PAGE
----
By: Pilar Munoz
Photos courtesy of Eddie Provencio
If you ask any one in El Paso about The Tap, they will tell you two things: they have spectacular nachos, and have jazz music on Thursday nights. For over 30 years they have hosted local jazz and, throughout the years, the patrons have represented people from every walk of life.
“It’s part of the magic of jazz,” Says Renee Trejo, a Lower Valley teacher. “No matter what kind of music you are into, you can get into jazz and its energy.” Renee has come out to The Tap on a school night to enjoy an increasingly popular event—jazz nights in El Paso. The recent surge in popularity is due in no small part to the willingness of local musicians to create unique experiences for their audiences. “The familiar brings them in, and then you get them into the instrumental improvisation aspect of jazz,” says Billy Townes, a long-time El Paso keyboardist who recently released his 16th studio album, “…This is What I said….”
Eddie Provencio, percussionist for Speak No Evil, a local band who plays The Tap on Thursdays, actively engages the ideas expressed by Billy. For one of their sets, the band blends the often-esoteric nature of Jazz with the more contemporary sensibilities of a late-night bar crowd: a Radiohead Jazz set. “I was thinking about when we were rehearsing these tunes, we should start putting this group out, the Radiohead and rock and roll kind of thing,” Eddie says. After the show, Juan de la Garza, local artist and filmmaker, expressed that it was something “completely new to me. I didn’t know Radiohead could sound like that.” Creating something that is both new and old helps generate value for venues, inviting a “broad range of age groups to come and spend money,” Billy states.
Both Billy Townes and Frank Zona, leader of the Frank Zona Jazz Quartet and a staple of the Latin jazz scene, spoke of some of the struggles the resurgence has faced. “It has got to be a win-win situation for both the jazz artist and the venue,” Frank states, acknowledging the fiscal imperative of venues when it comes to hosting local music. He goes on to say, “Venue operators should not think of live music as an expense, they should think of it as an investment.”
It is a sentiment that is echoed by Charlene Enriquez, owner of The Tap, who says that other potential hosts don’t hold more jazz nights because “they don’t think it will bring in the crowds they are wanting to attract.” The kind of environment that venue owners envision for their audience is one that can draw them in with something comfortable and keep them around with something unique. That is something that local jazz acts do in spades. When a band plays, a venue almost always makes more money than if a band had not played, Frank explains.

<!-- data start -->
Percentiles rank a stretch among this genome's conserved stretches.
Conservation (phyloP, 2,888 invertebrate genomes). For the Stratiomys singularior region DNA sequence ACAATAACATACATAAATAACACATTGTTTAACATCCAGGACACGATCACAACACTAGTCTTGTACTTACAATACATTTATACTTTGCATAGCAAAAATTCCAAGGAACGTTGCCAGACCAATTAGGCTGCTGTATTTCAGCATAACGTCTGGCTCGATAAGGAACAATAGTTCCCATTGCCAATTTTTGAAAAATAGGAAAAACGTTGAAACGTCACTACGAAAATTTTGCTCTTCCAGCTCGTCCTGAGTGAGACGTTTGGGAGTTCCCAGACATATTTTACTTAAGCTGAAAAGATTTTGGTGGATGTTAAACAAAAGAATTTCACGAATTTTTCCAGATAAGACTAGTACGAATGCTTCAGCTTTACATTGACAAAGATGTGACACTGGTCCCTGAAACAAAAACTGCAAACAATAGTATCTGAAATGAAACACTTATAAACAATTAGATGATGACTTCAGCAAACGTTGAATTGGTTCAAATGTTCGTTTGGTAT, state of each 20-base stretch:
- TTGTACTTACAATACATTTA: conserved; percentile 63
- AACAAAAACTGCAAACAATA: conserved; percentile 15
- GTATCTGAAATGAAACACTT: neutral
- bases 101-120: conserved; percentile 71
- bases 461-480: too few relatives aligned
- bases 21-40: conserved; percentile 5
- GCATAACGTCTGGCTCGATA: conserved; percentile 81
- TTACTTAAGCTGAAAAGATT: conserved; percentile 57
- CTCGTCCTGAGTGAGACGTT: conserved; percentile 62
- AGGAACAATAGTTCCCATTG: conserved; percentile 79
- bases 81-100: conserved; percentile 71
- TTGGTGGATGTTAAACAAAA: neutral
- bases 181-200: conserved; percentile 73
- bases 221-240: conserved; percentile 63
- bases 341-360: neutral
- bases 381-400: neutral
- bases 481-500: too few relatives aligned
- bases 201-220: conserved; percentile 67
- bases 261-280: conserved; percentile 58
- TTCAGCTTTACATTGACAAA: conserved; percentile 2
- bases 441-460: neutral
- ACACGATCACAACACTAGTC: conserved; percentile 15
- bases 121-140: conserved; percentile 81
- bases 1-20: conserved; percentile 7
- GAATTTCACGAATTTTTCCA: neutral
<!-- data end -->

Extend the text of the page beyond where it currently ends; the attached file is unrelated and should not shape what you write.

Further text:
On Tuesday nights, Coco Bar on the eastside hosts Jazz Jam. It is a jam session where established musicians invite people from the crowd to play on stage with them. Eddie cites it as fundamental to his own development, stating that it showcases emerging talent and helps “build them up into the scene.” And even in those moments of spontaneous union, they manage to share the kind of bond that characterizes great jazz musicians—the syncopated synergy of artists tuned into each other’s tendencies. With the revolving door of performers that enter and leave the stage, there is the opportunity to always “breathe new life into [the] performances,” Frank affirms.
When asked about the local music scene and what can be done to help it continue to expand into more venues, without hesitation, the musicians stress the importance of support from the community. “I’m not saying we are going to be the next Austin, but we can get a slice of the pie with what we offer culturally and musically,” Billy says. After musing about the magic of live performance and how “music tames the savage beast,” he finishes by “challeng[ing] the community to go out and support jazz and live music in general.”
Support our local jazz musicians. Go out and listen to what they are saying. They will deliver on the promise that if you find them playing Tuesday nights at Coco Bar or on a Thursday night at The Tap with a plate of nachos in front of you, you will witness something wholly inspired and uncompromising in its originality.
Young and emerging musicians looking to get into the scene can go to Coco Bar to participate in Jazz Jam or reach out to the El Paso International Music Foundation on Facebook, an organization dedicated to empowering “musicians from El Paso and neighboring cities” through “education and advocacy.” Also, you can catch these and many more jazz musicians at Coco Bar on Tuesdays, INTL on Wednesdays, Speaking Rock and The Tap on Thursdays or Black Orchid on Fridays.